Experienced Players Hooked on Challenge of Negotiations

Catherine A. Cocchio

in the game. Keeping her eye on the prize is key, Card acknowledges: “The biggest reward is always getting a good agreement.”

Julie Stanley agrees. “In the end, the biggest reward is reaching a deal, and knowing you’ve helped make positive changes in a collective agreement that’s going to improve members’ working conditions. Every day when you answer questions, you know you’ve helped someone.” But Stanley admits it’s sometimes difficult to keep things in perspective. “Juggling school, ETFO obligations, and personal life is difficult during negotiations. You have two jobs. I could go a whole year and not be at school five days in a row, yet I was still preparing, evaluating, and doing report cards as a full- time teacher. Now I have .4 release time. That has made a huge difference. I now schedule time for myself on Tuesday nights to play volleyball.”

Comparing negotiating to a game in which everyone plays a role, Stanley explains that the team gets to know each other’s strengths and weaknesses and learns to recognize how they complement each other. “There’s a lot of wait and see. There’s making a wish list, and being willing to let go of certain things in order to get what you really need out of a deal,” she says. In the end, debriefing with chocolate and humour helps the Bluewater team keep its perspective. It’s a strategy few would argue against.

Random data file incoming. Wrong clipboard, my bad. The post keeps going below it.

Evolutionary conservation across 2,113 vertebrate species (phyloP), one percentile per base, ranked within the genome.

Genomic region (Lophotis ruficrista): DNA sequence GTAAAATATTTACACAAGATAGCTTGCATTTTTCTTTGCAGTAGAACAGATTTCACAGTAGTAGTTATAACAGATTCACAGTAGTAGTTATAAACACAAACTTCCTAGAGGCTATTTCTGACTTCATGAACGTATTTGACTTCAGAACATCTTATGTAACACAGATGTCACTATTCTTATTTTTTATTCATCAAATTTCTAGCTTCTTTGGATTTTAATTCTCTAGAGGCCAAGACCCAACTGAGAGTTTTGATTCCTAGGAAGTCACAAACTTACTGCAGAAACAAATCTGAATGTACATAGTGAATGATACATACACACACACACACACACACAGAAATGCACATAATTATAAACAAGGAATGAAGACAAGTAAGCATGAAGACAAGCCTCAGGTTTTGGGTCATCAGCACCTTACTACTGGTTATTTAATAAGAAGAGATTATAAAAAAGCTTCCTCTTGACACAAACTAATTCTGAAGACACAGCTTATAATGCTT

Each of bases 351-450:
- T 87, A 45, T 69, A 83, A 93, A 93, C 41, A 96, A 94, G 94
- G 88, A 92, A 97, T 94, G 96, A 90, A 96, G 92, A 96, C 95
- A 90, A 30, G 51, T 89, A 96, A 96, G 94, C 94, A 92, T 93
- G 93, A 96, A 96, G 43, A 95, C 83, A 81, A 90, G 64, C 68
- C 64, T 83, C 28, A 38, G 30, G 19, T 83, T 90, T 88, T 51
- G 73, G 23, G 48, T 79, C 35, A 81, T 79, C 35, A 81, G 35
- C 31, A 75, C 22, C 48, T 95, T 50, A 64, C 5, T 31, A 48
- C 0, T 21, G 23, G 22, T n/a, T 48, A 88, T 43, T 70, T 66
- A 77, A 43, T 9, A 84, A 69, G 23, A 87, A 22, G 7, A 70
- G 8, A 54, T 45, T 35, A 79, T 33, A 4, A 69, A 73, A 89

ETFO President Sam Hammond

In Canada, the wage gap persists, even when education, occupation, experience, and hours of work are consistent.

stock image of women sitting together in discussion with semitone

ETFO is committed  to working toward a more just and equitable society, and has a particular commitment to supporting  women’s participation and leadership in the union.